The Waikato River needs SeaBubbles’ Bubble, writes Company-X director David Hallett.
French yachtsman Alan Thébault, the brains behind the innovative James Bond style hydrofoil water taxi, hopes his invention will be in use in 50 cities within five years.
The Bubble is Thébault’s answer to the global gridlock he feels is threatening the world’s welfare.
Thébault plans to use the Bubble to take congestion off the world’s roads. Motorists in cities like Hamilton, New Zealand, bisected by the Waikato River, will have an alternative to jumping in their cars or taking a taxi to travel from one side of the river to another. Or from one end of the city to the other. Thébault hopes to provide the Bubble, which seats up to five people, for the price of a regular cab.
The solar powered Bubble rises out of the water and travels, silently, by dual propeller on four skids at speeds of up to 46 km per hour or at 25 knots.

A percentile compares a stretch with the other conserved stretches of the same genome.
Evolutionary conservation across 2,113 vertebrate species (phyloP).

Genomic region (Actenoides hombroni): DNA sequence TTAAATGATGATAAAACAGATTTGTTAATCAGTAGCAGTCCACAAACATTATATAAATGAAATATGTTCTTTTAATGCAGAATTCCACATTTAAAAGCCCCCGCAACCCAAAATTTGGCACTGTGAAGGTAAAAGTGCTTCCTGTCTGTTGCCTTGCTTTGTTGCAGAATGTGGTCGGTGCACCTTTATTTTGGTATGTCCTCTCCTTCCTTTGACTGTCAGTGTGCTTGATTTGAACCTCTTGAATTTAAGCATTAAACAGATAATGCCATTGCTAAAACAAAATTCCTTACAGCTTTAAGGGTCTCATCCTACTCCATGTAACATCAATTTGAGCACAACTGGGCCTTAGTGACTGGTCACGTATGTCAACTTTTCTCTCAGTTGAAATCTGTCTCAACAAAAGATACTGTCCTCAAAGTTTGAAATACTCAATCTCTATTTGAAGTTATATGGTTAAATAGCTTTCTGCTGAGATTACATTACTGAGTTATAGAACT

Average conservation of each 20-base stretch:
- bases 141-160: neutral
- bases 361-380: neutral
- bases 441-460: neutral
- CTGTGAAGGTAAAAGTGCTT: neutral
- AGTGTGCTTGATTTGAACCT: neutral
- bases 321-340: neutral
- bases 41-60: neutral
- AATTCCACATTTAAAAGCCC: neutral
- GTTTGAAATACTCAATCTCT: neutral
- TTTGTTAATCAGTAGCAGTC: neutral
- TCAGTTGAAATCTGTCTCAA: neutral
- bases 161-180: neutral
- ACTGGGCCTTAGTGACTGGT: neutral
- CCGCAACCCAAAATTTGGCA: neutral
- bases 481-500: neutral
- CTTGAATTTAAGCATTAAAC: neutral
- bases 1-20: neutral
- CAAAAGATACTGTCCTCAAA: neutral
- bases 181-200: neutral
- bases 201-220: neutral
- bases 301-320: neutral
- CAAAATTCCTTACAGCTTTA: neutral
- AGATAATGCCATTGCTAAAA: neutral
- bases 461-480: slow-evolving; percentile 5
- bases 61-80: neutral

It’s not far from the travel pods popularized in the futuristic cartoon series The Jetsons.
“Because in 2050, there will be four billion cars in the streets, and even if they are all powered by clean energies, it will still create a massive traffic jam,” SeaBubbles says. “We believe that the future of mobility will rise from the water, a natural, historic path in the cities that has been underrated for a long time.”
The Waikato River was State Highway One in New Zealand, with waka plying their way through the interior of the country, long before roads were built.
Thébault, also the brains behind the world-record breaking Hydroptère sailing hydrofoil trimaran, wants to integrate Bubble into the world’s transportation system so that it becomes a part of people’s daily habits.
“If it inspires more and more people to take the waterways instead of the roads, it will be huge progress for cities around the world,” SeaBubbles says. “People will be able to change the destiny of the city, one ride at a time.”
Hamilton might not be as congested as London, Paris, New York or Toronto, but we would definitely benefit much from a SeaBubbles service. River crossings would literally take a matter of seconds.
Whether SeaBubbles ever makes it to Hamilton remain to be seen, but I would use the Bubble if the option existed, and what a great addition to the city’s tourist pull. What better way to arrive at a meeting across town than with a flying start?